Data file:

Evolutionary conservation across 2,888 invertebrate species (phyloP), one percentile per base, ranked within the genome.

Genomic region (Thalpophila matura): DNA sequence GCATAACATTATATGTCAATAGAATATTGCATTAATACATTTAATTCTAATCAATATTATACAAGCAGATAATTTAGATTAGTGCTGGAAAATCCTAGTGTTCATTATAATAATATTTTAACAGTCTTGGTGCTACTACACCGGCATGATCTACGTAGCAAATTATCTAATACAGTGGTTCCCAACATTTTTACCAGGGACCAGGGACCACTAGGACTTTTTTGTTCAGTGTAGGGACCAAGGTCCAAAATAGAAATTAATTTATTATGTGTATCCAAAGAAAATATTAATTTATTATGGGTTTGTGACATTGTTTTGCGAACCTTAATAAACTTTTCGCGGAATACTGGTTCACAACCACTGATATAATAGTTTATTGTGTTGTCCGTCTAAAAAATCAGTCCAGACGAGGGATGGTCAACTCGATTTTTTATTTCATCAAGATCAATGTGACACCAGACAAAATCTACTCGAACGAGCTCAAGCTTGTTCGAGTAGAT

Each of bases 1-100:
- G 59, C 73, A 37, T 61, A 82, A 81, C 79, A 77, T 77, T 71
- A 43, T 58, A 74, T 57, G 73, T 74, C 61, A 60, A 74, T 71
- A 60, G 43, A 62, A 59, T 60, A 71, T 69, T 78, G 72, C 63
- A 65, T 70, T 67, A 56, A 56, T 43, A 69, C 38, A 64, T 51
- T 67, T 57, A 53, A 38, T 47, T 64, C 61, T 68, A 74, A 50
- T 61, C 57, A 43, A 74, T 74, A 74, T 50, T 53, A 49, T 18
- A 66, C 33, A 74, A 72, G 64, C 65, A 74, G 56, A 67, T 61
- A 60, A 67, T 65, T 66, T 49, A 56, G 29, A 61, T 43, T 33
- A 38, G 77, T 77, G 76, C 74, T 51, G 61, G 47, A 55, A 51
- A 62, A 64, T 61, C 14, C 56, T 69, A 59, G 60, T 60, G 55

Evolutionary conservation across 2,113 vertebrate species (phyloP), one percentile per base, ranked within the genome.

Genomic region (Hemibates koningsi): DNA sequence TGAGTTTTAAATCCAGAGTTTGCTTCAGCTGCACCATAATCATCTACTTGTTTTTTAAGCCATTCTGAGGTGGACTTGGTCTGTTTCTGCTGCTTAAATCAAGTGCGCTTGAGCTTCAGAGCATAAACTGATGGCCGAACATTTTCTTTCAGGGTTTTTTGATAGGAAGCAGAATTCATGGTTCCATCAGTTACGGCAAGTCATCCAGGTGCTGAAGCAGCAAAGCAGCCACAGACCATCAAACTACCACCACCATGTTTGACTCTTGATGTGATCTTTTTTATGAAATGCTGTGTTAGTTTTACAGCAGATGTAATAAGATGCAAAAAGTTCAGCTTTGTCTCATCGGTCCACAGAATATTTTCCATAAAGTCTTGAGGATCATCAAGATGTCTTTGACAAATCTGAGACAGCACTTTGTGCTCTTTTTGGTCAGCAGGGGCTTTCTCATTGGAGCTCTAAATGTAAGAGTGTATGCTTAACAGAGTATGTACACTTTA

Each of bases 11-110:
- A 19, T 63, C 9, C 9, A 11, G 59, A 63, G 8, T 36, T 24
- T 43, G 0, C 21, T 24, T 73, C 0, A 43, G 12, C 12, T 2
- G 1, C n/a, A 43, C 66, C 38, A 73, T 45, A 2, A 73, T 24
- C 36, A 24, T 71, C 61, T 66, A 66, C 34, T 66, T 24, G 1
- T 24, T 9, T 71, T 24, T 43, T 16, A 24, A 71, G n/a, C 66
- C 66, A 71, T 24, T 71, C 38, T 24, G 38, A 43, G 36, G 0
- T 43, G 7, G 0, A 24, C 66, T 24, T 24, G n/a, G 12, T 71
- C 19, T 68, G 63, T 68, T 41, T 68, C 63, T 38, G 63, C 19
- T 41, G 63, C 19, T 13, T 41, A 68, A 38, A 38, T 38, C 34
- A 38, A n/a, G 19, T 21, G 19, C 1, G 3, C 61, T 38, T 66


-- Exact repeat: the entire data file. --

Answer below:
Evolutionary conservation across 2,888 invertebrate species (phyloP), one percentile per base, ranked within the genome.

Genomic region (Thalpophila matura): DNA sequence GCATAACATTATATGTCAATAGAATATTGCATTAATACATTTAATTCTAATCAATATTATACAAGCAGATAATTTAGATTAGTGCTGGAAAATCCTAGTGTTCATTATAATAATATTTTAACAGTCTTGGTGCTACTACACCGGCATGATCTACGTAGCAAATTATCTAATACAGTGGTTCCCAACATTTTTACCAGGGACCAGGGACCACTAGGACTTTTTTGTTCAGTGTAGGGACCAAGGTCCAAAATAGAAATTAATTTATTATGTGTATCCAAAGAAAATATTAATTTATTATGGGTTTGTGACATTGTTTTGCGAACCTTAATAAACTTTTCGCGGAATACTGGTTCACAACCACTGATATAATAGTTTATTGTGTTGTCCGTCTAAAAAATCAGTCCAGACGAGGGATGGTCAACTCGATTTTTTATTTCATCAAGATCAATGTGACACCAGACAAAATCTACTCGAACGAGCTCAAGCTTGTTCGAGTAGAT

Each of bases 1-100:
- G 59, C 73, A 37, T 61, A 82, A 81, C 79, A 77, T 77, T 71
- A 43, T 58, A 74, T 57, G 73, T 74, C 61, A 60, A 74, T 71
- A 60, G 43, A 62, A 59, T 60, A 71, T 69, T 78, G 72, C 63
- A 65, T 70, T 67, A 56, A 56, T 43, A 69, C 38, A 64, T 51
- T 67, T 57, A 53, A 38, T 47, T 64, C 61, T 68, A 74, A 50
- T 61, C 57, A 43, A 74, T 74, A 74, T 50, T 53, A 49, T 18
- A 66, C 33, A 74, A 72, G 64, C 65, A 74, G 56, A 67, T 61
- A 60, A 67, T 65, T 66, T 49, A 56, G 29, A 61, T 43, T 33
- A 38, G 77, T 77, G 76, C 74, T 51, G 61, G 47, A 55, A 51
- A 62, A 64, T 61, C 14, C 56, T 69, A 59, G 60, T 60, G 55

Evolutionary conservation across 2,113 vertebrate species (phyloP), one percentile per base, ranked within the genome.

Genomic region (Hemibates koningsi): DNA sequence TGAGTTTTAAATCCAGAGTTTGCTTCAGCTGCACCATAATCATCTACTTGTTTTTTAAGCCATTCTGAGGTGGACTTGGTCTGTTTCTGCTGCTTAAATCAAGTGCGCTTGAGCTTCAGAGCATAAACTGATGGCCGAACATTTTCTTTCAGGGTTTTTTGATAGGAAGCAGAATTCATGGTTCCATCAGTTACGGCAAGTCATCCAGGTGCTGAAGCAGCAAAGCAGCCACAGACCATCAAACTACCACCACCATGTTTGACTCTTGATGTGATCTTTTTTATGAAATGCTGTGTTAGTTTTACAGCAGATGTAATAAGATGCAAAAAGTTCAGCTTTGTCTCATCGGTCCACAGAATATTTTCCATAAAGTCTTGAGGATCATCAAGATGTCTTTGACAAATCTGAGACAGCACTTTGTGCTCTTTTTGGTCAGCAGGGGCTTTCTCATTGGAGCTCTAAATGTAAGAGTGTATGCTTAACAGAGTATGTACACTTTA

Each of bases 11-110:
- A 19, T 63, C 9, C 9, A 11, G 59, A 63, G 8, T 36, T 24
- T 43, G 0, C 21, T 24, T 73, C 0, A 43, G 12, C 12, T 2
- G 1, C n/a, A 43, C 66, C 38, A 73, T 45, A 2, A 73, T 24
- C 36, A 24, T 71, C 61, T 66, A 66, C 34, T 66, T 24, G 1
- T 24, T 9, T 71, T 24, T 43, T 16, A 24, A 71, G n/a, C 66
- C 66, A 71, T 24, T 71, C 38, T 24, G 38, A 43, G 36, G 0
- T 43, G 7, G 0, A 24, C 66, T 24, T 24, G n/a, G 12, T 71
- C 19, T 68, G 63, T 68, T 41, T 68, C 63, T 38, G 63, C 19
- T 41, G 63, C 19, T 13, T 41, A 68, A 38, A 38, T 38, C 34
- A 38, A n/a, G 19, T 21, G 19, C 1, G 3, C 61, T 38, T 66